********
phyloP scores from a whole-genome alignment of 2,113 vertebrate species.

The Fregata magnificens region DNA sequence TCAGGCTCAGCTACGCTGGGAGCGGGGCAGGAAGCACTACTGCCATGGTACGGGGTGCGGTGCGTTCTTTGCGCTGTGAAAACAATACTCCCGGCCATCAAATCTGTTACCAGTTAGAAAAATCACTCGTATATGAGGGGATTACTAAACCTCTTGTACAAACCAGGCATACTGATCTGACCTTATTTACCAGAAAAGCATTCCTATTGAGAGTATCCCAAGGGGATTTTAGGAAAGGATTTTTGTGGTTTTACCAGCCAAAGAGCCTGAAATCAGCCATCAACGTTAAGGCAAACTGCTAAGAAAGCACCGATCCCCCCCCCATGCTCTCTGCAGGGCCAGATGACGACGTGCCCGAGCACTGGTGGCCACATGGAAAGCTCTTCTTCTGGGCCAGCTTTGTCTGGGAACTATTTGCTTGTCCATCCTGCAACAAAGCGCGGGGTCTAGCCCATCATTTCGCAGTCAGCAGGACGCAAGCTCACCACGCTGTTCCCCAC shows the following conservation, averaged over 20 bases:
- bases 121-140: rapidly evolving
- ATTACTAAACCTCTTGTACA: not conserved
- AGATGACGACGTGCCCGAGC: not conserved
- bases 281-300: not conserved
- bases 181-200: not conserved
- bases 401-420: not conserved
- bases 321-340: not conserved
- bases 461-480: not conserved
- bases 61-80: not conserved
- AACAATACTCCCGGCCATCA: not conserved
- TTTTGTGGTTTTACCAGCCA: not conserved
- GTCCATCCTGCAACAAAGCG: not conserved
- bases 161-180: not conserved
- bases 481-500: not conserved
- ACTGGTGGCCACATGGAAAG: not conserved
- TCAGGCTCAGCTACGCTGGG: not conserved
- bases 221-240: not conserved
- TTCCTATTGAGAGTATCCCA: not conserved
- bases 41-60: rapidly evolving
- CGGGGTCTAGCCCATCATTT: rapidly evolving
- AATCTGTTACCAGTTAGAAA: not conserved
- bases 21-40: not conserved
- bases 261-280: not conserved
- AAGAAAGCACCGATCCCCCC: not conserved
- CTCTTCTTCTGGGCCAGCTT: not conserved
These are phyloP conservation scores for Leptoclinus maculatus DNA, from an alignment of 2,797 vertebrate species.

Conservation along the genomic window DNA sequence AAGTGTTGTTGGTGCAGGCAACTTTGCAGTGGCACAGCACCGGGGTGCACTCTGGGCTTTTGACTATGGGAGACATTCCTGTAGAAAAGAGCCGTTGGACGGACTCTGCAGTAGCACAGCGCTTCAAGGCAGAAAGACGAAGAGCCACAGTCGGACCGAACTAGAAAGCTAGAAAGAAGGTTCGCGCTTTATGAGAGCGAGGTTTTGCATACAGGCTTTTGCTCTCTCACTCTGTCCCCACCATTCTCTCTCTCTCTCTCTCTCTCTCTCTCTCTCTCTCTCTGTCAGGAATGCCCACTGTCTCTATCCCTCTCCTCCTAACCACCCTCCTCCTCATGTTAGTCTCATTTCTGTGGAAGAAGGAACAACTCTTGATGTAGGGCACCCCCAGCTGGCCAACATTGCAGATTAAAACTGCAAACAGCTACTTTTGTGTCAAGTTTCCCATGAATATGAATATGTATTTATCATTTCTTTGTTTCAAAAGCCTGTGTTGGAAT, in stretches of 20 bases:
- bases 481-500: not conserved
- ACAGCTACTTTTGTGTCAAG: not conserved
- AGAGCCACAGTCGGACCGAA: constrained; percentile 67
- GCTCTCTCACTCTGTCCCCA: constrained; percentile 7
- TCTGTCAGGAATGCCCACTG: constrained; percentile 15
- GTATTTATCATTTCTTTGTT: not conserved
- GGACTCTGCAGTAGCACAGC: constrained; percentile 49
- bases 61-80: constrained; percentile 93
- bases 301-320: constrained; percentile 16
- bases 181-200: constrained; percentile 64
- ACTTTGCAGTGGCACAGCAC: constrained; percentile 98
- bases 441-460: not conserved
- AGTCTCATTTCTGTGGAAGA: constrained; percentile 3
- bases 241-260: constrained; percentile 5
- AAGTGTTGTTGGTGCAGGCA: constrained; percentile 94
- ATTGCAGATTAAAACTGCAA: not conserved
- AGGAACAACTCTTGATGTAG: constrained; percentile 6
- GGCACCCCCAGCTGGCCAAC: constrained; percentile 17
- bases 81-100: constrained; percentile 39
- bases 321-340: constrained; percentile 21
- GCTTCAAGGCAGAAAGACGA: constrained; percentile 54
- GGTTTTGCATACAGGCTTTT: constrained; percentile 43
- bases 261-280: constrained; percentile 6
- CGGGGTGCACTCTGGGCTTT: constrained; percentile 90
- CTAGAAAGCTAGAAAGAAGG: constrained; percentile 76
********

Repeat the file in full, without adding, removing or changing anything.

phyloP scores from a whole-genome alignment of 2,113 vertebrate species.

The Fregata magnificens region DNA sequence TCAGGCTCAGCTACGCTGGGAGCGGGGCAGGAAGCACTACTGCCATGGTACGGGGTGCGGTGCGTTCTTTGCGCTGTGAAAACAATACTCCCGGCCATCAAATCTGTTACCAGTTAGAAAAATCACTCGTATATGAGGGGATTACTAAACCTCTTGTACAAACCAGGCATACTGATCTGACCTTATTTACCAGAAAAGCATTCCTATTGAGAGTATCCCAAGGGGATTTTAGGAAAGGATTTTTGTGGTTTTACCAGCCAAAGAGCCTGAAATCAGCCATCAACGTTAAGGCAAACTGCTAAGAAAGCACCGATCCCCCCCCCATGCTCTCTGCAGGGCCAGATGACGACGTGCCCGAGCACTGGTGGCCACATGGAAAGCTCTTCTTCTGGGCCAGCTTTGTCTGGGAACTATTTGCTTGTCCATCCTGCAACAAAGCGCGGGGTCTAGCCCATCATTTCGCAGTCAGCAGGACGCAAGCTCACCACGCTGTTCCCCAC shows the following conservation, averaged over 20 bases:
- bases 121-140: rapidly evolving
- ATTACTAAACCTCTTGTACA: not conserved
- AGATGACGACGTGCCCGAGC: not conserved
- bases 281-300: not conserved
- bases 181-200: not conserved
- bases 401-420: not conserved
- bases 321-340: not conserved
- bases 461-480: not conserved
- bases 61-80: not conserved
- AACAATACTCCCGGCCATCA: not conserved
- TTTTGTGGTTTTACCAGCCA: not conserved
- GTCCATCCTGCAACAAAGCG: not conserved
- bases 161-180: not conserved
- bases 481-500: not conserved
- ACTGGTGGCCACATGGAAAG: not conserved
- TCAGGCTCAGCTACGCTGGG: not conserved
- bases 221-240: not conserved
- TTCCTATTGAGAGTATCCCA: not conserved
- bases 41-60: rapidly evolving
- CGGGGTCTAGCCCATCATTT: rapidly evolving
- AATCTGTTACCAGTTAGAAA: not conserved
- bases 21-40: not conserved
- bases 261-280: not conserved
- AAGAAAGCACCGATCCCCCC: not conserved
- CTCTTCTTCTGGGCCAGCTT: not conserved
These are phyloP conservation scores for Leptoclinus maculatus DNA, from an alignment of 2,797 vertebrate species.

Conservation along the genomic window DNA sequence AAGTGTTGTTGGTGCAGGCAACTTTGCAGTGGCACAGCACCGGGGTGCACTCTGGGCTTTTGACTATGGGAGACATTCCTGTAGAAAAGAGCCGTTGGACGGACTCTGCAGTAGCACAGCGCTTCAAGGCAGAAAGACGAAGAGCCACAGTCGGACCGAACTAGAAAGCTAGAAAGAAGGTTCGCGCTTTATGAGAGCGAGGTTTTGCATACAGGCTTTTGCTCTCTCACTCTGTCCCCACCATTCTCTCTCTCTCTCTCTCTCTCTCTCTCTCTCTCTCTCTGTCAGGAATGCCCACTGTCTCTATCCCTCTCCTCCTAACCACCCTCCTCCTCATGTTAGTCTCATTTCTGTGGAAGAAGGAACAACTCTTGATGTAGGGCACCCCCAGCTGGCCAACATTGCAGATTAAAACTGCAAACAGCTACTTTTGTGTCAAGTTTCCCATGAATATGAATATGTATTTATCATTTCTTTGTTTCAAAAGCCTGTGTTGGAAT, in stretches of 20 bases:
- bases 481-500: not conserved
- ACAGCTACTTTTGTGTCAAG: not conserved
- AGAGCCACAGTCGGACCGAA: constrained; percentile 67
- GCTCTCTCACTCTGTCCCCA: constrained; percentile 7
- TCTGTCAGGAATGCCCACTG: constrained; percentile 15
- GTATTTATCATTTCTTTGTT: not conserved
- GGACTCTGCAGTAGCACAGC: constrained; percentile 49
- bases 61-80: constrained; percentile 93
- bases 301-320: constrained; percentile 16
- bases 181-200: constrained; percentile 64
- ACTTTGCAGTGGCACAGCAC: constrained; percentile 98
- bases 441-460: not conserved
- AGTCTCATTTCTGTGGAAGA: constrained; percentile 3
- bases 241-260: constrained; percentile 5
- AAGTGTTGTTGGTGCAGGCA: constrained; percentile 94
- ATTGCAGATTAAAACTGCAA: not conserved
- AGGAACAACTCTTGATGTAG: constrained; percentile 6
- GGCACCCCCAGCTGGCCAAC: constrained; percentile 17
- bases 81-100: constrained; percentile 39
- bases 321-340: constrained; percentile 21
- GCTTCAAGGCAGAAAGACGA: constrained; percentile 54
- GGTTTTGCATACAGGCTTTT: constrained; percentile 43
- bases 261-280: constrained; percentile 6
- CGGGGTGCACTCTGGGCTTT: constrained; percentile 90
- CTAGAAAGCTAGAAAGAAGG: constrained; percentile 76